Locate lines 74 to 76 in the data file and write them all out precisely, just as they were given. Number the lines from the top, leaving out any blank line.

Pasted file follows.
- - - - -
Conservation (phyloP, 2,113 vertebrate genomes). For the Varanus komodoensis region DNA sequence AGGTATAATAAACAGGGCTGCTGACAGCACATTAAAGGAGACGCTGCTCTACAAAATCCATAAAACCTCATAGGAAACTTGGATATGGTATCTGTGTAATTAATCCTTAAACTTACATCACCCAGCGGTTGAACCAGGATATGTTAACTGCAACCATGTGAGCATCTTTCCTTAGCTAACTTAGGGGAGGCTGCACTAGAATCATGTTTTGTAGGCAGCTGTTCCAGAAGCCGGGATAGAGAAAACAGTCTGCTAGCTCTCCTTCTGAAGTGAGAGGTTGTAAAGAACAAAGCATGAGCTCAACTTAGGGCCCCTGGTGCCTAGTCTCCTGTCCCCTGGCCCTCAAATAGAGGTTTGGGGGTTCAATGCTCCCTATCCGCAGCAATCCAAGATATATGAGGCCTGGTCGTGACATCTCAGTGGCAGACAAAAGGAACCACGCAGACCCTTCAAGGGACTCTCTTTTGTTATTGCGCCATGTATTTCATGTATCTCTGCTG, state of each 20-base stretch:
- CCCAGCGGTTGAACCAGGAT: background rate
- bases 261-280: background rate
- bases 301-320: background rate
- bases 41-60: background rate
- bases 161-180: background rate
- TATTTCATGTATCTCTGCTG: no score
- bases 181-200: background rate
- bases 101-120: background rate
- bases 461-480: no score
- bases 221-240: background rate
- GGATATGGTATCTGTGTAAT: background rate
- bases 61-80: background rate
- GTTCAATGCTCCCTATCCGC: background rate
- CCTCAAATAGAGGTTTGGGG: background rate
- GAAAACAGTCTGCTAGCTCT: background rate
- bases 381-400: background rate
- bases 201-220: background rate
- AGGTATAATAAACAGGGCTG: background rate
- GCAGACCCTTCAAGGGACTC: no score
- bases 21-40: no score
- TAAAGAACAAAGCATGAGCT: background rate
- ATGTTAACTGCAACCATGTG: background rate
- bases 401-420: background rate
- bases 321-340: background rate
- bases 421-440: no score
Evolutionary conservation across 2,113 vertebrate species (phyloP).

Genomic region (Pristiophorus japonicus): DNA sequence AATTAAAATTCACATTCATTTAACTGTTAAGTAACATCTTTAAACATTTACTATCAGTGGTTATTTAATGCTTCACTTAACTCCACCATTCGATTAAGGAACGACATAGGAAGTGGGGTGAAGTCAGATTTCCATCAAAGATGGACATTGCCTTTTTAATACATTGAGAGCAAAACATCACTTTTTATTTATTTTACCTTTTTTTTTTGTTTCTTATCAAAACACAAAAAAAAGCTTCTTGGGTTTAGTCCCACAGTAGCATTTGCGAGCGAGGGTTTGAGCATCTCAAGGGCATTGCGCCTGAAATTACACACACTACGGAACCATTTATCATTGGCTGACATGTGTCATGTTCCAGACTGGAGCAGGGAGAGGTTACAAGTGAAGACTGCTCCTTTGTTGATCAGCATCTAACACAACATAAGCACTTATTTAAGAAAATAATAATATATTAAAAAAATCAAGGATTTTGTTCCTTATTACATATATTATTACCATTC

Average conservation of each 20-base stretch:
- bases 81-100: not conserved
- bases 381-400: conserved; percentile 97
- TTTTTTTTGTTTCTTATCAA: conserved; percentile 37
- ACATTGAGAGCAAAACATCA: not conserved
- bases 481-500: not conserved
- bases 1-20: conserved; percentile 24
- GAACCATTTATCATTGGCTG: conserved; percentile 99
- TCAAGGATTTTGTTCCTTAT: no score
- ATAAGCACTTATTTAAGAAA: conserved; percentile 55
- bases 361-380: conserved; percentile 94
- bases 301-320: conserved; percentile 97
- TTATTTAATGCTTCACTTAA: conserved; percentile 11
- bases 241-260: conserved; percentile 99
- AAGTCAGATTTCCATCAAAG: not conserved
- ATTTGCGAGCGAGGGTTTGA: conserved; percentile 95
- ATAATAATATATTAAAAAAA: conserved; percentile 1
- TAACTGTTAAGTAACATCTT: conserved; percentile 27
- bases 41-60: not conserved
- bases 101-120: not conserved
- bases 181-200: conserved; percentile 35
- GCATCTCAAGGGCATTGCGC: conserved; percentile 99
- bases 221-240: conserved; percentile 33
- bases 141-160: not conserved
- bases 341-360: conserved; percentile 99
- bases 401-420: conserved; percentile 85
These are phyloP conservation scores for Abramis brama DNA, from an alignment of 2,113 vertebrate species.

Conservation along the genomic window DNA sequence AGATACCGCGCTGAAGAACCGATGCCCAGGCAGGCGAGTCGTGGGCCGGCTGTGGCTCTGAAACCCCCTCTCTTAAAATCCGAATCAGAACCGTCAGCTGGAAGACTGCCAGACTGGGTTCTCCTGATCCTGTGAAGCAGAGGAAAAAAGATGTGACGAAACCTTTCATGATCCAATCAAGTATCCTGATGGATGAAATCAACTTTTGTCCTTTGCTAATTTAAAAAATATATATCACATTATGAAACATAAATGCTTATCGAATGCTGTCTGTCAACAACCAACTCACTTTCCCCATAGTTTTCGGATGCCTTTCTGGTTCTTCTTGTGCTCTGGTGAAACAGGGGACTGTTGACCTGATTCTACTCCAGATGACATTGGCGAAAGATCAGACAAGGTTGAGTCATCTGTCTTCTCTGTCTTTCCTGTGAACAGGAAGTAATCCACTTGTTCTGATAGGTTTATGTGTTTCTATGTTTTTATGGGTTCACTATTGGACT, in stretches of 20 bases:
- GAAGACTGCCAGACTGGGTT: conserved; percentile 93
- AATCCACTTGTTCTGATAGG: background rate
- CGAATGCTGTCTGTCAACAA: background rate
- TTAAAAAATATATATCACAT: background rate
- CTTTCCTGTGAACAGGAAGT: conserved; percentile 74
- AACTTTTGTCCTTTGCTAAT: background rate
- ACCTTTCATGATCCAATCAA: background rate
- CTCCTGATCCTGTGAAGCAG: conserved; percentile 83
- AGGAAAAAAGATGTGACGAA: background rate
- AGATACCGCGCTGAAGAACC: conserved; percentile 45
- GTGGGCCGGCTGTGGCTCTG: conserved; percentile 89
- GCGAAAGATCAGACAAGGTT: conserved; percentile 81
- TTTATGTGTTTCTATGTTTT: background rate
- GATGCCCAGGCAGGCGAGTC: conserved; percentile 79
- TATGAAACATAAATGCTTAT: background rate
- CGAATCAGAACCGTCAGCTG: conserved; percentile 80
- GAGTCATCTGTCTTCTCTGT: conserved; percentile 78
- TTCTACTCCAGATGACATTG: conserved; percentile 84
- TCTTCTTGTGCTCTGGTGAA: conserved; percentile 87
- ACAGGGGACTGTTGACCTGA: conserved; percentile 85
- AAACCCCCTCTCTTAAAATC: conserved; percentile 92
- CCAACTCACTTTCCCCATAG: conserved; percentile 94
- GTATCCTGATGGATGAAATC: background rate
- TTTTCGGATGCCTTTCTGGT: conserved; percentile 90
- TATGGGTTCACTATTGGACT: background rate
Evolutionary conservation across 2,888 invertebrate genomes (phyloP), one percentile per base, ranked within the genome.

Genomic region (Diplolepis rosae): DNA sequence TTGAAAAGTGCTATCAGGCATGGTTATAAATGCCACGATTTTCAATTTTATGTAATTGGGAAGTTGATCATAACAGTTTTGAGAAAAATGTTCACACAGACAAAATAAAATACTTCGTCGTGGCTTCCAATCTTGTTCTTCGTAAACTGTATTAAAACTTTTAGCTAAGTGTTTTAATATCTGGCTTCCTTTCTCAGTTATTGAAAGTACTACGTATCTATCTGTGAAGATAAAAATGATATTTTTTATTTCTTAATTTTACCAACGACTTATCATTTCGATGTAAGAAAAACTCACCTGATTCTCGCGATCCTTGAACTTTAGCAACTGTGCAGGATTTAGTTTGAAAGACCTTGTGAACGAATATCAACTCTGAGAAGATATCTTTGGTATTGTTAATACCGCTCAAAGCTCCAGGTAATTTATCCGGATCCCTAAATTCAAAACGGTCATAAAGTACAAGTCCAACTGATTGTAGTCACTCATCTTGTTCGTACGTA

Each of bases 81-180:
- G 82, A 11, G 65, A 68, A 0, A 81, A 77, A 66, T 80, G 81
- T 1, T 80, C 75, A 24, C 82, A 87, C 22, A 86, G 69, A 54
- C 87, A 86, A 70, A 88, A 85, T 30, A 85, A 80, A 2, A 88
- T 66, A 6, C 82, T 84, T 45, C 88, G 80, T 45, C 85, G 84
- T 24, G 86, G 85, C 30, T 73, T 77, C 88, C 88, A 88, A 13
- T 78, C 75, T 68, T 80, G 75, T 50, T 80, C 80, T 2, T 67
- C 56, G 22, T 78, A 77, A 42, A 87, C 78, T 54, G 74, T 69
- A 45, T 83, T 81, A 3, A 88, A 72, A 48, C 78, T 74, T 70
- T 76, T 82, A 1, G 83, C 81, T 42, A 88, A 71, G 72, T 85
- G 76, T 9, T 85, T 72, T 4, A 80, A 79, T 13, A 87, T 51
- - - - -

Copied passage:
- TTCTACTCCAGATGACATTG: conserved; percentile 84
- TCTTCTTGTGCTCTGGTGAA: conserved; percentile 87
- ACAGGGGACTGTTGACCTGA: conserved; percentile 85